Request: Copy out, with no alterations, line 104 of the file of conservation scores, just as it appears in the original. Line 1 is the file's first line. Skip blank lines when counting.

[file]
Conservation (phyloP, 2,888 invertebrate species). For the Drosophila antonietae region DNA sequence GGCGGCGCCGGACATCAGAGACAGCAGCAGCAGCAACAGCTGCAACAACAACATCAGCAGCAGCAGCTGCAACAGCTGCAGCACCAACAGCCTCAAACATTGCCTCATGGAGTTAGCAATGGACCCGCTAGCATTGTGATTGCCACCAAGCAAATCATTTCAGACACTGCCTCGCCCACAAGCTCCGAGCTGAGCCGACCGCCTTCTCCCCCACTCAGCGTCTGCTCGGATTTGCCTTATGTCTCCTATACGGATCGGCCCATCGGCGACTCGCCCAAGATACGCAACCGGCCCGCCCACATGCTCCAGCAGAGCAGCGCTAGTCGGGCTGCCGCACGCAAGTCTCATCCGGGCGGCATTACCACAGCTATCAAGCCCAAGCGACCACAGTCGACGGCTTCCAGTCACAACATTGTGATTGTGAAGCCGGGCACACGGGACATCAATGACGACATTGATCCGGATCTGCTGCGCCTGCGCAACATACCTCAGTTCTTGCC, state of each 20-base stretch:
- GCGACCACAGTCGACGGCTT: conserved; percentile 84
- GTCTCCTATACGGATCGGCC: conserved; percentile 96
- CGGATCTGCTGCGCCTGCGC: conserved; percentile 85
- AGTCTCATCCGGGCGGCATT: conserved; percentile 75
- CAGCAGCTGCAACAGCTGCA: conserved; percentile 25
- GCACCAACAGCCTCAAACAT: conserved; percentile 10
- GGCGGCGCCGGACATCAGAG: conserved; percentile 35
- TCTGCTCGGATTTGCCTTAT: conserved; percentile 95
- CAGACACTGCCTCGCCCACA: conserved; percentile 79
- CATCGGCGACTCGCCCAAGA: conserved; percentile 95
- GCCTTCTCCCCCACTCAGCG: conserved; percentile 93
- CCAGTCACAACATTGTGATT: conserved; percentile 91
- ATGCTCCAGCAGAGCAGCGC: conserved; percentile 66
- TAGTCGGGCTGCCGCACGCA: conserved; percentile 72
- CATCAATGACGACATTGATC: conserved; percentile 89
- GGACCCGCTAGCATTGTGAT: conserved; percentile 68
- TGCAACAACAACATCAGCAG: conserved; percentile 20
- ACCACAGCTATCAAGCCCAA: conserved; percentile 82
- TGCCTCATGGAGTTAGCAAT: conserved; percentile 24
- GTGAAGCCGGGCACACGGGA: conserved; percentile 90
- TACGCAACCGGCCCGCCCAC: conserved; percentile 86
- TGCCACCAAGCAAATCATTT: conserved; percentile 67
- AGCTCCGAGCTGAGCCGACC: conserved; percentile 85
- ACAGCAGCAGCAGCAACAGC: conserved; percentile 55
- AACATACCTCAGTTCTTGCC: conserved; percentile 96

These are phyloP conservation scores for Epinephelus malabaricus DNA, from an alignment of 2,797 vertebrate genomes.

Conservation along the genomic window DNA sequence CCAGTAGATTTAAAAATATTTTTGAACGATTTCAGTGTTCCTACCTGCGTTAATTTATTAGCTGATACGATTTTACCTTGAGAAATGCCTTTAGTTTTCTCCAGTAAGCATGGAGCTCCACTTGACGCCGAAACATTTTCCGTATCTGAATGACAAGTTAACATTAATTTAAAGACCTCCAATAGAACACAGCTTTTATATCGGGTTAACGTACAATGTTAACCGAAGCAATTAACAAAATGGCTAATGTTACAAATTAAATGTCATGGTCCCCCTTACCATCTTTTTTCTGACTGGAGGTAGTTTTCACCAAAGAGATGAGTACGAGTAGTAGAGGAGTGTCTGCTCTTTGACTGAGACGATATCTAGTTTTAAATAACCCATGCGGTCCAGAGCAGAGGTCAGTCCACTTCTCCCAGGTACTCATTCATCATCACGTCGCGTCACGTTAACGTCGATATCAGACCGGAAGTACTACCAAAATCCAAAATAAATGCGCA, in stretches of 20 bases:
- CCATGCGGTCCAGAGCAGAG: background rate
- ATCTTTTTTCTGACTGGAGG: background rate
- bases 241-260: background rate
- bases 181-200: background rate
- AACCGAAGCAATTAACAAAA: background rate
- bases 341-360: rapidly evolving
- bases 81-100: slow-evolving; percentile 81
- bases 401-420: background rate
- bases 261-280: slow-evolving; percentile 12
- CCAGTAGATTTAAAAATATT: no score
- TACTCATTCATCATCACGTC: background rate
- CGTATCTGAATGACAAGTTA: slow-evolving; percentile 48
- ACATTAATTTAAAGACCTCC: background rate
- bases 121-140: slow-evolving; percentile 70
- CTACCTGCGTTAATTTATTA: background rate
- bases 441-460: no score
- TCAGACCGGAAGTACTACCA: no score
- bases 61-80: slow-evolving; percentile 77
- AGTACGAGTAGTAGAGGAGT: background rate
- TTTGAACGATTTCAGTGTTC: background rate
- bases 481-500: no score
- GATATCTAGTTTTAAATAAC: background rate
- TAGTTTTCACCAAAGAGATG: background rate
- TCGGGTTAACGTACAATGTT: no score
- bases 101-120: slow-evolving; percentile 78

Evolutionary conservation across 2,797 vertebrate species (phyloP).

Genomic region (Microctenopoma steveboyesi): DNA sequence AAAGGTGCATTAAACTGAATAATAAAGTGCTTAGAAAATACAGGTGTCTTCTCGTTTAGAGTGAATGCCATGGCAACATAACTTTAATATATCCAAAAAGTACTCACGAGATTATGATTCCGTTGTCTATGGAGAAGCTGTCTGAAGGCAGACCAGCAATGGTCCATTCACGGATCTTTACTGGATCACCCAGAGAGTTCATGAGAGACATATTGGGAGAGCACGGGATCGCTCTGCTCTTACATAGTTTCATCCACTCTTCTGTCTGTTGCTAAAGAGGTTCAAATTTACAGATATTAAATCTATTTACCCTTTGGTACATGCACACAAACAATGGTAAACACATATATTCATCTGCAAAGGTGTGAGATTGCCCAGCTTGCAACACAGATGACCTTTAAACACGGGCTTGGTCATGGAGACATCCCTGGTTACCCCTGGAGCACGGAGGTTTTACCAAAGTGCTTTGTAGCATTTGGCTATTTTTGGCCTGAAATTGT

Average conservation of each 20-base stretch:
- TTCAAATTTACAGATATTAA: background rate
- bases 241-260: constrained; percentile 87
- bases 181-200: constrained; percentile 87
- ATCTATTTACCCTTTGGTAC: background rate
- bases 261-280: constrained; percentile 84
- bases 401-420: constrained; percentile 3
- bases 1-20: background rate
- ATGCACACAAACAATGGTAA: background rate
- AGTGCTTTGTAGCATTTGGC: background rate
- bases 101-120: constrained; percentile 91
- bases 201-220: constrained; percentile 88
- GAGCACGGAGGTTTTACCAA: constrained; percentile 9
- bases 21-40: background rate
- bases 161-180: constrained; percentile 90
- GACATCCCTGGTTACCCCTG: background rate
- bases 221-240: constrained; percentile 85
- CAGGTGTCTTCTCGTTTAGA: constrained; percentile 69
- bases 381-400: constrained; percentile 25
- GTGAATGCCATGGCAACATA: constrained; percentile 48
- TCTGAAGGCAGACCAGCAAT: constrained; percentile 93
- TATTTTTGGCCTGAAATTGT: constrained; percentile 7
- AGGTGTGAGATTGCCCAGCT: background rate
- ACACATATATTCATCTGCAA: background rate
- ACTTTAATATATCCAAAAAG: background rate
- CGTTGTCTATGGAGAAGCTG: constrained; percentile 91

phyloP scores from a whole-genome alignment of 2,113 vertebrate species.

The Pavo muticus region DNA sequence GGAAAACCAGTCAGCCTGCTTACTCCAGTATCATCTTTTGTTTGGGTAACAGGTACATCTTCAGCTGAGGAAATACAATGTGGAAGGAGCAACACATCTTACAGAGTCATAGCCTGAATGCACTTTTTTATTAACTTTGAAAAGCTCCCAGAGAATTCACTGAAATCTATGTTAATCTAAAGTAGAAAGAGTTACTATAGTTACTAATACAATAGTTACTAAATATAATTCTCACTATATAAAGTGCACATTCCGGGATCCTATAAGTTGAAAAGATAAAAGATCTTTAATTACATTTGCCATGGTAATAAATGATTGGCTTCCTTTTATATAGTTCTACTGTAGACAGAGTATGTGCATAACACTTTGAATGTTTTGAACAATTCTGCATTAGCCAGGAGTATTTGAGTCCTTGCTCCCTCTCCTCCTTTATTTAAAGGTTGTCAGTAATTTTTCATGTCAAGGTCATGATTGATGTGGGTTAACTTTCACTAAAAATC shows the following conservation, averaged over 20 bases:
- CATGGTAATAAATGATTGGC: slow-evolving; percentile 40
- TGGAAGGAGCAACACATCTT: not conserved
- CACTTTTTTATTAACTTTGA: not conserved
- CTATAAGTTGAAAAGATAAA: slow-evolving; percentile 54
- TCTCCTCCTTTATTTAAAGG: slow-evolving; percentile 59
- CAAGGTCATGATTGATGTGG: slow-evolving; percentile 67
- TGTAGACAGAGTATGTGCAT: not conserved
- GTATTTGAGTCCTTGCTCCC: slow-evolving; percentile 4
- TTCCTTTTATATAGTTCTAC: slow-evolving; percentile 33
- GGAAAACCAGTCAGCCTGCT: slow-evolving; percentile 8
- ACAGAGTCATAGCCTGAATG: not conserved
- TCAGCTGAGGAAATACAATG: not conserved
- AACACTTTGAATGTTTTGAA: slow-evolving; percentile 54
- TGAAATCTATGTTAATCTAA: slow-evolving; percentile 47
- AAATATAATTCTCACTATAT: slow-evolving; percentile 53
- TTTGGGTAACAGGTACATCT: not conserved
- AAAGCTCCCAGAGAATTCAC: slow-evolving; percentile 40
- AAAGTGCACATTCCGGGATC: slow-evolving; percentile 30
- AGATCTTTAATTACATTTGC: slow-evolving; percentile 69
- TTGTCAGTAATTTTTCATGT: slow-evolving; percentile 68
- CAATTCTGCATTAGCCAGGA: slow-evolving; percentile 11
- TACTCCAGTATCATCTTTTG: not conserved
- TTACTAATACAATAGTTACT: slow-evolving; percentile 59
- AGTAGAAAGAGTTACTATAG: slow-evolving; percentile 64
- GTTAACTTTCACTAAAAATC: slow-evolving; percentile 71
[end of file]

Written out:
- CAATTCTGCATTAGCCAGGA: slow-evolving; percentile 11